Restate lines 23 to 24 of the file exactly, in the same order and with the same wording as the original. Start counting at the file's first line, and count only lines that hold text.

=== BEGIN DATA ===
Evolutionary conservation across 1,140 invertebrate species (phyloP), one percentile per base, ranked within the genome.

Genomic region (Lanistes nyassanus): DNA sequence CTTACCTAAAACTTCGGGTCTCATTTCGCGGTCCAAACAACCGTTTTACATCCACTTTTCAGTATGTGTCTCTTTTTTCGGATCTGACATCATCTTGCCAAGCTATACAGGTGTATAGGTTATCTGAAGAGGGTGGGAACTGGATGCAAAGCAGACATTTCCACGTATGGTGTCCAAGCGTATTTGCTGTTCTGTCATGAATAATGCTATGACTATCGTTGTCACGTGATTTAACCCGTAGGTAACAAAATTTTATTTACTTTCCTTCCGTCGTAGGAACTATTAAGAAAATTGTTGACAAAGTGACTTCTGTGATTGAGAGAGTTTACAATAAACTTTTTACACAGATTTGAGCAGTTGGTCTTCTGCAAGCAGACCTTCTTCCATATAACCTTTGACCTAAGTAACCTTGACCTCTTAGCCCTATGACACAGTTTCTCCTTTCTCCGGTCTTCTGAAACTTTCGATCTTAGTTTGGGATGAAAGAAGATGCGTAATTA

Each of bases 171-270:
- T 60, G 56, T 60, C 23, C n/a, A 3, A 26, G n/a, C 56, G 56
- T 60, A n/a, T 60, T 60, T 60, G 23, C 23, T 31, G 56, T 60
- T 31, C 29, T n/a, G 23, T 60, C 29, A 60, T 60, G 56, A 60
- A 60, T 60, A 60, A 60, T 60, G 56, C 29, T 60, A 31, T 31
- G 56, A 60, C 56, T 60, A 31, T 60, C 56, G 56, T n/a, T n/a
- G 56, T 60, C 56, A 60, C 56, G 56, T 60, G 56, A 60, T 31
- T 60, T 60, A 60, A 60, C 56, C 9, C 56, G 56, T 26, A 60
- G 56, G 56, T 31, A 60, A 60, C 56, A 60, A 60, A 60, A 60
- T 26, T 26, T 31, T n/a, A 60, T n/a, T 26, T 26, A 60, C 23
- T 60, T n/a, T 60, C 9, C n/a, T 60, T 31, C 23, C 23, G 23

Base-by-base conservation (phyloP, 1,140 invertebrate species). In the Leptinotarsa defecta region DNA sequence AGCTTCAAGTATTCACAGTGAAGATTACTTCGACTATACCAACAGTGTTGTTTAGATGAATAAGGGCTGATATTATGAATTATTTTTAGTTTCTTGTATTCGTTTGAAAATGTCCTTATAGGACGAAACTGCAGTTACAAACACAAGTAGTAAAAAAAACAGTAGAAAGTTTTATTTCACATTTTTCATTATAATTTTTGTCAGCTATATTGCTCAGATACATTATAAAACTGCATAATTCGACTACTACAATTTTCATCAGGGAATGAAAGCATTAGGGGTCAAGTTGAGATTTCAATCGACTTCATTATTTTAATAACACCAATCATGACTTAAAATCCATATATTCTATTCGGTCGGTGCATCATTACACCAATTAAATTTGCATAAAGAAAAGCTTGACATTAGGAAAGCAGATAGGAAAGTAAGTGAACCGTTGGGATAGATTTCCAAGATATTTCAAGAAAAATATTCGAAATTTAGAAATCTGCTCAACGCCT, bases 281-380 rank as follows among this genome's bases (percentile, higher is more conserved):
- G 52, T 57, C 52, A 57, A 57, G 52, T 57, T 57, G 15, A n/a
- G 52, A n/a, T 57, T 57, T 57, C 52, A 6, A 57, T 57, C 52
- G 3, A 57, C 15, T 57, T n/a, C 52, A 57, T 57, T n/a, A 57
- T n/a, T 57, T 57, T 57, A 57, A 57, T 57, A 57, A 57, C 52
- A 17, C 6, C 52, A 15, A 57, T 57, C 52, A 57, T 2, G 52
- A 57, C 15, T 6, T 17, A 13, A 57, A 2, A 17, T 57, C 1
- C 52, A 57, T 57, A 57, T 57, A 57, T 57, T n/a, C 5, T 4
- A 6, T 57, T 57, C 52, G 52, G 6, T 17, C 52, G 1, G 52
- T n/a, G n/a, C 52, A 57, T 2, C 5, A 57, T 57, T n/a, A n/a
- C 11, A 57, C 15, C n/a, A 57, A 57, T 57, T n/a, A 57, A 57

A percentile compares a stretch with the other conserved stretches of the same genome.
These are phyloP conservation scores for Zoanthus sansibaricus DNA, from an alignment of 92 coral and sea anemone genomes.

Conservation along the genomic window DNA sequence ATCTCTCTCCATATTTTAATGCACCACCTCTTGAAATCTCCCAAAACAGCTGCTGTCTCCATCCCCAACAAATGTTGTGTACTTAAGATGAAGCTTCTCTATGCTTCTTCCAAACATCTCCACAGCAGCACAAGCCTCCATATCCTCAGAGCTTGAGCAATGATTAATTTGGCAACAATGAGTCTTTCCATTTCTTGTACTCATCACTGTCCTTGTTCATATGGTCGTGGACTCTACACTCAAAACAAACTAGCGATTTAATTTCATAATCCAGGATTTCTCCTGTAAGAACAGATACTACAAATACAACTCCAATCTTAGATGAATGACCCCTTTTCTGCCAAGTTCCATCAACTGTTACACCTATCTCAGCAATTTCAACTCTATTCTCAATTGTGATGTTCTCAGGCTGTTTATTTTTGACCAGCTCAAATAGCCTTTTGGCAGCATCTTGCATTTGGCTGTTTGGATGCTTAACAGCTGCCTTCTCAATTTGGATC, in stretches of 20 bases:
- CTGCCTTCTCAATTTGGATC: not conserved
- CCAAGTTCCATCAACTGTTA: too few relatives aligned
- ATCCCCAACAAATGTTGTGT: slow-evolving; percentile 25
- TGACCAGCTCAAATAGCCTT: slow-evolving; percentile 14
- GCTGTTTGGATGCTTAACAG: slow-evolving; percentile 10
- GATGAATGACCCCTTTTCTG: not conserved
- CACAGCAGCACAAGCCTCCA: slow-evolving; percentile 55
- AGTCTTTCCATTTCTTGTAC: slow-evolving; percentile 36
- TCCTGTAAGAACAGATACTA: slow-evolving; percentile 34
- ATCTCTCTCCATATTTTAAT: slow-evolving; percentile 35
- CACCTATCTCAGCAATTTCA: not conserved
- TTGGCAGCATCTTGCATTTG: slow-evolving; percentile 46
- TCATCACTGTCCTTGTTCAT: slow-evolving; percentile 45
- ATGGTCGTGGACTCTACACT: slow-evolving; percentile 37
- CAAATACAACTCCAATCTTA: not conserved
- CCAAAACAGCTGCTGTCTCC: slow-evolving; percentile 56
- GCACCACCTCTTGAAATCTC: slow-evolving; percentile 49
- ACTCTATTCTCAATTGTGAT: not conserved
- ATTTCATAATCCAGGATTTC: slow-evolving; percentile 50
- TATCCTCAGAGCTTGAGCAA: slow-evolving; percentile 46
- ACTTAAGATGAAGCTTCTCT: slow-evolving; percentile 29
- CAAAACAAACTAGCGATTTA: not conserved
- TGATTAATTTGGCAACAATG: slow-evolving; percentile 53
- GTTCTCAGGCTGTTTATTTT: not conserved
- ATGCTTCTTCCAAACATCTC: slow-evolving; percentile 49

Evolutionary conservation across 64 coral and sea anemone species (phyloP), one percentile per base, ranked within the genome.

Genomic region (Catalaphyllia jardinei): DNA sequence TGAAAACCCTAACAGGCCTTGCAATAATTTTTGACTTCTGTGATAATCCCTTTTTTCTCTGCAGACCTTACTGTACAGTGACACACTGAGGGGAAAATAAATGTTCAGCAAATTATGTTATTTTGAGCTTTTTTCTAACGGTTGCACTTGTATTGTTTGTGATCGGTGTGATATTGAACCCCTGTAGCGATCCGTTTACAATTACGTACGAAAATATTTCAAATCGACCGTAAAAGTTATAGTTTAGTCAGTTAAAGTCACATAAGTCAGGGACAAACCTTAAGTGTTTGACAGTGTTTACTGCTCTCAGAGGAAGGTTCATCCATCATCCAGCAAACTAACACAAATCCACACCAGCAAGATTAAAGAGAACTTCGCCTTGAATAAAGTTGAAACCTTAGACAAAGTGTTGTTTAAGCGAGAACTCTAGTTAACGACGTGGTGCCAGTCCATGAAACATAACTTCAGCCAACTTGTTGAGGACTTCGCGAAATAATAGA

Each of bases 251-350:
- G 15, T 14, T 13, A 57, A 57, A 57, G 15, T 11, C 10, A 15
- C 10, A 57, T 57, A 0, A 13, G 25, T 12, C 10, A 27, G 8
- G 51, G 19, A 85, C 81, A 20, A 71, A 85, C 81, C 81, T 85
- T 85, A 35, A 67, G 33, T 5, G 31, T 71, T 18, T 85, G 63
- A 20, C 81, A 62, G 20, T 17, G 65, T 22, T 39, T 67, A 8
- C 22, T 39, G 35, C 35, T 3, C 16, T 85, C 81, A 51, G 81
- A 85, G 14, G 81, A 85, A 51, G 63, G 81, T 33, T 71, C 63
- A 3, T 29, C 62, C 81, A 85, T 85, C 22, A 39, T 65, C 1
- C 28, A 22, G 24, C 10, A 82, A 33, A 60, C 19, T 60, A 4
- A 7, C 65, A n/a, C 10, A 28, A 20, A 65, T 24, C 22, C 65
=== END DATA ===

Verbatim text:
- T n/a, G n/a, C 52, A 57, T 2, C 5, A 57, T 57, T n/a, A n/a
- C 11, A 57, C 15, C n/a, A 57, A 57, T 57, T n/a, A 57, A 57